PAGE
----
Tokisinta Glacier, located in Alaska, has recently started to move forward at nearly three metres a day after decades of relative inactivity. The glacier started to surge in February of 2001. Scientists quite frankly don't understand why this glacier is moving as it is. It's possible that glacier surges can happen when the ice traps meltwater beneath it, but the mechanism isn't understood at this point.
Although the Tokosinta Glacier is moving forward, the toe of the glacier is acting as a plug down in a valley near the Tokositna River, resulting in the glacier buckling like an accordion. It is expected that in months to come, the glacier could reach speeds of up to 10 metres a day. If the 'toe plug' breaks, the glacier could sheer off the line of trees at the glacier's terminus.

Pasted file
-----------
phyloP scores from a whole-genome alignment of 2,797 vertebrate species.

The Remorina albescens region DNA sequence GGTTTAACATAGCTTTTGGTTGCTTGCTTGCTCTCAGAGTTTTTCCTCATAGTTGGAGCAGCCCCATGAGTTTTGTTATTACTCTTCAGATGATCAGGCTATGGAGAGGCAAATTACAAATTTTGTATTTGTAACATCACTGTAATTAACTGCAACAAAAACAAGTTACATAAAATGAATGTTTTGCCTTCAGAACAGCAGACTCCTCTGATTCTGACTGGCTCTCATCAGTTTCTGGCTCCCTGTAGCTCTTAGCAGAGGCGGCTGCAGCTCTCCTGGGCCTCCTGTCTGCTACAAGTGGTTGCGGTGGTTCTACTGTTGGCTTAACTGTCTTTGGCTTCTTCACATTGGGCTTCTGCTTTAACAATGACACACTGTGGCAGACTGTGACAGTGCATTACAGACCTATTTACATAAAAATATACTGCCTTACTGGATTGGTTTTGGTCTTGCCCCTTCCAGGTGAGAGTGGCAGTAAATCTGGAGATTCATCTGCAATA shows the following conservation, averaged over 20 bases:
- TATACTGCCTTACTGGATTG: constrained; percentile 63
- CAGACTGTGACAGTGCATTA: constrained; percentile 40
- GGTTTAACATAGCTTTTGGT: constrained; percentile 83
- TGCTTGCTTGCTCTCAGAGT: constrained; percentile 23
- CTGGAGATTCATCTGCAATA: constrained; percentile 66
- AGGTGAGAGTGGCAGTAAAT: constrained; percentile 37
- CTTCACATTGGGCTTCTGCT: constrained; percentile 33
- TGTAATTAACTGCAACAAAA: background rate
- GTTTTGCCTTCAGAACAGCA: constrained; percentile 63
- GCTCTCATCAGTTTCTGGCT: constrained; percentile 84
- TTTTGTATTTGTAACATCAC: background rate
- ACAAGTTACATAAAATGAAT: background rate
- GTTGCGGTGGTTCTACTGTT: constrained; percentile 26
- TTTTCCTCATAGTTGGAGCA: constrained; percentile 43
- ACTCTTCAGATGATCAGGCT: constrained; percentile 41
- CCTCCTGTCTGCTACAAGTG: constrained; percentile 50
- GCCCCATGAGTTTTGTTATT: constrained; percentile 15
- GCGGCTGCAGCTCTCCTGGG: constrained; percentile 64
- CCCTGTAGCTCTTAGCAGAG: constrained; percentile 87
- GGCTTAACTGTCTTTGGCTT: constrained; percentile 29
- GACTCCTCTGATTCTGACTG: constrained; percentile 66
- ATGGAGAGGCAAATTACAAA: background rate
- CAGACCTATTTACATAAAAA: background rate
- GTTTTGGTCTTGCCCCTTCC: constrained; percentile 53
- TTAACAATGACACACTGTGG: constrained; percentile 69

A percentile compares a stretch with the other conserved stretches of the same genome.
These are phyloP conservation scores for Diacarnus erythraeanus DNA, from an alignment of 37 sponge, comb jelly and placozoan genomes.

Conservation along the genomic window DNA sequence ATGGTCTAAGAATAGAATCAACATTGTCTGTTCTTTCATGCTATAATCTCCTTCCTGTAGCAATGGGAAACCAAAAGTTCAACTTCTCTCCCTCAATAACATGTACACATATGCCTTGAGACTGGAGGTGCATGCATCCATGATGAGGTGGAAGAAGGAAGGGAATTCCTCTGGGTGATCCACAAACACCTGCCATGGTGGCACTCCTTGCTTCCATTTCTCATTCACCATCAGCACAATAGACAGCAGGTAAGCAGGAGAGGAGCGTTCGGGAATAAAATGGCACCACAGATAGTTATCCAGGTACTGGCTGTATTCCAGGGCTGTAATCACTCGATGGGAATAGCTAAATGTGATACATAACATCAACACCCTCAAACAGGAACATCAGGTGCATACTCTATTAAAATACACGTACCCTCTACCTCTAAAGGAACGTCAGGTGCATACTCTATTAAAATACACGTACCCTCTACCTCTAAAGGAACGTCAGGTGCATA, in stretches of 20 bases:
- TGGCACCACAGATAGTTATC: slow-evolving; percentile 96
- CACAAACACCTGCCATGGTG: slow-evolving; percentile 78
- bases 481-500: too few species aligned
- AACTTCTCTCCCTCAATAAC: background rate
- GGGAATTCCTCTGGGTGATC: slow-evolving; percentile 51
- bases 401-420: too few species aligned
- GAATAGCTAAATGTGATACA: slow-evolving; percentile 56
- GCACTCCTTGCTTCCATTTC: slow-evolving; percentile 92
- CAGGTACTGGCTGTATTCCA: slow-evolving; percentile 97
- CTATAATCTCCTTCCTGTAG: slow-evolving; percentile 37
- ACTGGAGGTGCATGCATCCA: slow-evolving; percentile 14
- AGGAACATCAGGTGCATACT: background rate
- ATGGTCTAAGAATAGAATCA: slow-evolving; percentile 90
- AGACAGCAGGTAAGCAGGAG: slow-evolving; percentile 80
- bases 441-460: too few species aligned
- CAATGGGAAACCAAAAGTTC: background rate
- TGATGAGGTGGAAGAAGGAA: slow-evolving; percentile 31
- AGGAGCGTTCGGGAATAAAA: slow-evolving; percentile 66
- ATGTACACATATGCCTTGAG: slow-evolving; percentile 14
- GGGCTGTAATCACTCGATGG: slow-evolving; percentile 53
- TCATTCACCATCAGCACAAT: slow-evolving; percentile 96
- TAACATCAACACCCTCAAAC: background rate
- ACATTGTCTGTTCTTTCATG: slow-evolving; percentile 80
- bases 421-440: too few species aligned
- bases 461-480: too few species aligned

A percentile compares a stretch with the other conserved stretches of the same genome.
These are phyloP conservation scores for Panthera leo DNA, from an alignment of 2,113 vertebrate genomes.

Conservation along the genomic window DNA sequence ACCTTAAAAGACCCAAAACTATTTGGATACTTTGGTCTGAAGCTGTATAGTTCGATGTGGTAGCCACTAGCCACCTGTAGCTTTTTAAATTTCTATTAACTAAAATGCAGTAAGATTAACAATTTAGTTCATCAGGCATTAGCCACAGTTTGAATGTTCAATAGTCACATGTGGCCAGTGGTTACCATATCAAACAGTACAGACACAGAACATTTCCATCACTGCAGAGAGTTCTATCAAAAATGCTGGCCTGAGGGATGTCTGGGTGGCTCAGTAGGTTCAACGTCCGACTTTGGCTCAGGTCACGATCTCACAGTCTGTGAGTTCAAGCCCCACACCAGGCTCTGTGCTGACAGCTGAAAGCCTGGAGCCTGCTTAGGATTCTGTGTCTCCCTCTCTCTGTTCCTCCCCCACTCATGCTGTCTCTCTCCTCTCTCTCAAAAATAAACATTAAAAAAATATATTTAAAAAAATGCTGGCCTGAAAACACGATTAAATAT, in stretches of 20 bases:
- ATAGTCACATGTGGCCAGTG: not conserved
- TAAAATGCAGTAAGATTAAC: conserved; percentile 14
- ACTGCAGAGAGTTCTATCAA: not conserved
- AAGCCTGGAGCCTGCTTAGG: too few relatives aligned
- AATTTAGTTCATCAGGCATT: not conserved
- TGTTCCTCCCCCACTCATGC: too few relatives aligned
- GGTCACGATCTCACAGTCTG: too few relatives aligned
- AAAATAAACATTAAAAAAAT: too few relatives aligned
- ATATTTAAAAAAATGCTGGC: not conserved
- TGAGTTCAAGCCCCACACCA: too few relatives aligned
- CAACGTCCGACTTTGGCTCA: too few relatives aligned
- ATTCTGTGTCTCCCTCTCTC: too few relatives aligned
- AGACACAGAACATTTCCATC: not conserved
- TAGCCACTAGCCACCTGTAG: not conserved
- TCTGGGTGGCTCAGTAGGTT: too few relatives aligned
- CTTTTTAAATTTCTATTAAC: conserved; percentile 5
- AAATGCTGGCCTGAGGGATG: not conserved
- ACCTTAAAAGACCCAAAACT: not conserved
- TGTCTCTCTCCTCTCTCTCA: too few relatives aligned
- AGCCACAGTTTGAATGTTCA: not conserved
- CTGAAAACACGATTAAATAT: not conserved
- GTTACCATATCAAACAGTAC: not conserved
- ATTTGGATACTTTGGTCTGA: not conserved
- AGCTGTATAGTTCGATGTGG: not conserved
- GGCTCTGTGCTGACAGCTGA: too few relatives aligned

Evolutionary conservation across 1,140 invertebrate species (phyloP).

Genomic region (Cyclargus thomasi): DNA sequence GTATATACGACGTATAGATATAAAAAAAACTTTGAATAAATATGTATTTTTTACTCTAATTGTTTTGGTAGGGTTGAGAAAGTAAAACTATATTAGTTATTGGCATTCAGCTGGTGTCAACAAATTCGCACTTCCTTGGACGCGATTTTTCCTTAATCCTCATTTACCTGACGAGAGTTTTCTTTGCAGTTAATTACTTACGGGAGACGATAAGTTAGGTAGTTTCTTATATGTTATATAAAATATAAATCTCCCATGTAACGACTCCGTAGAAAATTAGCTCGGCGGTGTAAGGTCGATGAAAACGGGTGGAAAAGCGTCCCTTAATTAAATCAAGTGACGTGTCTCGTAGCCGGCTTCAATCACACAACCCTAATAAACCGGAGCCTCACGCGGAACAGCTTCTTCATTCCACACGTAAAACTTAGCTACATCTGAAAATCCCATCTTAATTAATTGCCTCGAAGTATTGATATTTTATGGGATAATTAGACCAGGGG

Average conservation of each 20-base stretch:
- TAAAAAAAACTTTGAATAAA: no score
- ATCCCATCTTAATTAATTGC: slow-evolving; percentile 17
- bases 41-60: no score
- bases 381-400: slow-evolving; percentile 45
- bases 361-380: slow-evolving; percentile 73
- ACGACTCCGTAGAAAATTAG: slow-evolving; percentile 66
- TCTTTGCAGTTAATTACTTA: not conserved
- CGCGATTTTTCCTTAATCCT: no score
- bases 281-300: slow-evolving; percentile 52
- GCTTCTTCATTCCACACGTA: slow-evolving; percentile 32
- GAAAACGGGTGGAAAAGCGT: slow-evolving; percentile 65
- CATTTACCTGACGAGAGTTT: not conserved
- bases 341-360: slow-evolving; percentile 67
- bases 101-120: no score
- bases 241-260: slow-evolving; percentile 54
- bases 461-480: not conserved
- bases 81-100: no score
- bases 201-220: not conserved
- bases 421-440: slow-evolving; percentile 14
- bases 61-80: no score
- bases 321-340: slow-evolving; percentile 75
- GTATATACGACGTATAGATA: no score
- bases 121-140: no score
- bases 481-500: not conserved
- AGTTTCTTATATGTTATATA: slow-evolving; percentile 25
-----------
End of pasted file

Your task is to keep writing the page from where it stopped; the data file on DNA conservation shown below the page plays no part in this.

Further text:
Once a glacier starts to surge, it can no longer be used to monitor climate control. Such is the case with Tokositna. In the midst of the continuing debate on global warming, attempts to collect climate data are getting all the research money.
In these days of global warming, one hears much about glaciers melting and receding. Rapidly advancing glaciers are also a very dramatic symptom of global warming.
What I think: the meltwater could be acting as a lubricant for the ice over the bottom rocks. Also, when ice warms up, even slightly, it becomes more flexible and so it might be easier to move so fast. My background isn't in earth sciences, however, so I may be incorrect. /msg me if you have any more ideas.